Most of the 9 million people under the government's in-house health insurance program will have to pay more out of their own pockets next year when they visit the doctor or a hospital.

With just a few weeks until feds, family members and retirees are due to begin shopping for 1982 health insurance coverage, the government and the 130 plans in the FEHB (federal employe health benefits) program are still not certain how much premiums will be increased, how much certain benefits will be reduced or even which plans will be in the insurance business next year.

Office of Personnel Managment brass have been pushing for 1982 deductibles of around $200 for all plans and benefit cuts in others. OPM says the aim is to cut costs, although some plans contend that OPM wants to drive them out of business. OPM officials are engaged in legal battles with a couple of unions, and in negotiations and/or shouting matches with others as the deadline approaches for new rate and benefit brochures to go to the printer.

OPM has kicked the American Postal Workers Union out of the health plan business -- APWU has gone to court to stay in the 1982 program -- for allegedly failing to meet the Friday deadline given insurance carriers to come up with benefit and rate packages that were suitable to OPM analysts.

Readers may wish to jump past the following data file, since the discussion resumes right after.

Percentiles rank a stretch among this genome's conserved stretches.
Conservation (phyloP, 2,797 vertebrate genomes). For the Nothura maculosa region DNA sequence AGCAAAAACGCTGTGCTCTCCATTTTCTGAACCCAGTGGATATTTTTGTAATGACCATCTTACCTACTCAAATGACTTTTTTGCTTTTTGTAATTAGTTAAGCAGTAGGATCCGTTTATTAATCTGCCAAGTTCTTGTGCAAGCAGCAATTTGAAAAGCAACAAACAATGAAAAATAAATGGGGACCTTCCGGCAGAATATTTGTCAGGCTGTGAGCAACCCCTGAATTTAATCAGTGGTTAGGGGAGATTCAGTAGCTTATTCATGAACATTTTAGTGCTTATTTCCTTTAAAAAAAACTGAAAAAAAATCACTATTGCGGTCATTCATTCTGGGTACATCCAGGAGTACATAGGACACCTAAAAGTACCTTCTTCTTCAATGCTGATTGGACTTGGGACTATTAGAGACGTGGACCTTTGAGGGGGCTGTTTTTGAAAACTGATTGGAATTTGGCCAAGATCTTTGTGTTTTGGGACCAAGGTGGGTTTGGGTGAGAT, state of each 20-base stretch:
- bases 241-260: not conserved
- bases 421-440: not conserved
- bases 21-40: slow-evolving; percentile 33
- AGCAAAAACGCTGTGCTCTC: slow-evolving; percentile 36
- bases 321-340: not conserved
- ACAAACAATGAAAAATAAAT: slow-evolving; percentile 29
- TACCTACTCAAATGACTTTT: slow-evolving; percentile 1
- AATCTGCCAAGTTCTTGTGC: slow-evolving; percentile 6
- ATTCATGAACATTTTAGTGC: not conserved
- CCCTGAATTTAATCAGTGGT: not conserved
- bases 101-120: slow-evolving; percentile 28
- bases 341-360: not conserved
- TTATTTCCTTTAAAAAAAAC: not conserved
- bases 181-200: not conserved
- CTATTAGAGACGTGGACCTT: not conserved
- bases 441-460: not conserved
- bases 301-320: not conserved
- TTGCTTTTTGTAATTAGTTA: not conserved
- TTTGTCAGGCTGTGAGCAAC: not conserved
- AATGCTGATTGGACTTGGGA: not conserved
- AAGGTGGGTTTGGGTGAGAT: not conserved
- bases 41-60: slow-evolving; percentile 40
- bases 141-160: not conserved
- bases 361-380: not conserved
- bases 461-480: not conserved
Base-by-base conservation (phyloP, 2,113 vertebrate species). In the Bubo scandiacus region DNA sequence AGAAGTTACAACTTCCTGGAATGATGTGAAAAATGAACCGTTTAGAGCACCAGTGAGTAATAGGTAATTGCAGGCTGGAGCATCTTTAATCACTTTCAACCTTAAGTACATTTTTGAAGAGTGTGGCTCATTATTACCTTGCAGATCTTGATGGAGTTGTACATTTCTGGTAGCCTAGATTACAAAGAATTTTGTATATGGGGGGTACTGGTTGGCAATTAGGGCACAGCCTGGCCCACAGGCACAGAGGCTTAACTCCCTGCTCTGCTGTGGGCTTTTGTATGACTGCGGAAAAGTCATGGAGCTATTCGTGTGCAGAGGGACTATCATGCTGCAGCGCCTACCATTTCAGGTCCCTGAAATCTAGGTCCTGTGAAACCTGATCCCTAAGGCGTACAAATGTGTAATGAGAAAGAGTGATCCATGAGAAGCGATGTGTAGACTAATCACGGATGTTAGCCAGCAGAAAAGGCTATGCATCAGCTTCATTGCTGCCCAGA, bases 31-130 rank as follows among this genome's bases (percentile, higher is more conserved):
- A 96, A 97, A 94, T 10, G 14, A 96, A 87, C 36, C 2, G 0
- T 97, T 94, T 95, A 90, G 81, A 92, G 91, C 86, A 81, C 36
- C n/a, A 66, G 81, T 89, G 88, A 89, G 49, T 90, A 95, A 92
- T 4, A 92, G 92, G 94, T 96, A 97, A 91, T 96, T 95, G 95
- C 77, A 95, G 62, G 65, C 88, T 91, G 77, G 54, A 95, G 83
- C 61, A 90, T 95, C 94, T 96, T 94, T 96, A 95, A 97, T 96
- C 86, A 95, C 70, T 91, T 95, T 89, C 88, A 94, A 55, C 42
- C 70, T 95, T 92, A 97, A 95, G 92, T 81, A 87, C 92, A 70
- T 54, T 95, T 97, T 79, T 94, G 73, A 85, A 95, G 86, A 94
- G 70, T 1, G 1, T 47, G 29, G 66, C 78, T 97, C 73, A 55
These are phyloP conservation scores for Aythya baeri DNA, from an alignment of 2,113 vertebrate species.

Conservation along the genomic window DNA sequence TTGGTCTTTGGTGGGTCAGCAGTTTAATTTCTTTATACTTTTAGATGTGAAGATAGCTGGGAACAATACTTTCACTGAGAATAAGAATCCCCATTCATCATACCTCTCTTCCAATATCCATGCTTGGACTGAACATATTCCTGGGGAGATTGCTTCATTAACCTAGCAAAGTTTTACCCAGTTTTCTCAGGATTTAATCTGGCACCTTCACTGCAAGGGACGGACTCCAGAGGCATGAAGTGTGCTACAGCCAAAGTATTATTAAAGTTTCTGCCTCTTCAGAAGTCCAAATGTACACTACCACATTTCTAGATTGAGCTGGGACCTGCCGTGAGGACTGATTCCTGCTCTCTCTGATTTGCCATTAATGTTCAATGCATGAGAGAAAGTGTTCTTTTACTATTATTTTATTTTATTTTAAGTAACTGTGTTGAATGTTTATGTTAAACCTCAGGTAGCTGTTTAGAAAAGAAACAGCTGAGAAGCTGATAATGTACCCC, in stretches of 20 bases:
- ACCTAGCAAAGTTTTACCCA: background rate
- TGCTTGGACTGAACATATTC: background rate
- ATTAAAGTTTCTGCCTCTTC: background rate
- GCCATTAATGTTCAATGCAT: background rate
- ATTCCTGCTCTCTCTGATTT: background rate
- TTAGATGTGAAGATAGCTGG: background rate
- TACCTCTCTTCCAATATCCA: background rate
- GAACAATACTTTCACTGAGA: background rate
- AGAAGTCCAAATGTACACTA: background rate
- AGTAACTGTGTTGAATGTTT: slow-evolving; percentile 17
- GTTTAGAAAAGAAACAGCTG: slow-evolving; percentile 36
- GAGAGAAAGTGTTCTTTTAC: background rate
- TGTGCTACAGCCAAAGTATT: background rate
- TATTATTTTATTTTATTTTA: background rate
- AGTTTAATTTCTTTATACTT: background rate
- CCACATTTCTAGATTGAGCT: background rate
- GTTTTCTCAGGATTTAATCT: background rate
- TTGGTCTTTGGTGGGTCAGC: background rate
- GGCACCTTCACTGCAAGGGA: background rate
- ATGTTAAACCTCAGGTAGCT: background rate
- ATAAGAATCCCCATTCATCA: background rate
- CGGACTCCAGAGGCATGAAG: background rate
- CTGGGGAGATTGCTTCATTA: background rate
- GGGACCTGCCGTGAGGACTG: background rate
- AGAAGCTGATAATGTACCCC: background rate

The American Federation of Government Employees, another big union health plan, is also suing OPM because director Donald J. Devine has barred federal health plans from paying 1982 benefits for abortions unless the mother's life is at stake. Devine says the cutback is in line with congressional and White House opposition to federally funded abortions. Opponents feel Devine is improperly pushing the right-to-life line at the expense of feds and their families who feel they must have the choice of an abortion when there is high risk that a child will be born with a major deformity or life-shortening disease.

The government, under intense pressure from the medical community, apparently is preparing to back off "major cutbacks" in psychiatric benefits, and in dental health care coverage. Although OPM brass say that a decision on how much to raise deductibles and first-dollar costs to employes (both of which will mean more out-of-pocket payments for workers) has not been made, carriers predict that the deductible will be raised to at least $150. Some plans currently have no deductible at all.

There will a a new round of lawsuits filed today against OPM by unions and other carriers who allege that OPM attempts to standardize benefits -- or drop carriers from the program -- violate rules governing the federal health program which, with 130 plans, is supposed to offer a variety of rates, benefits and coverage.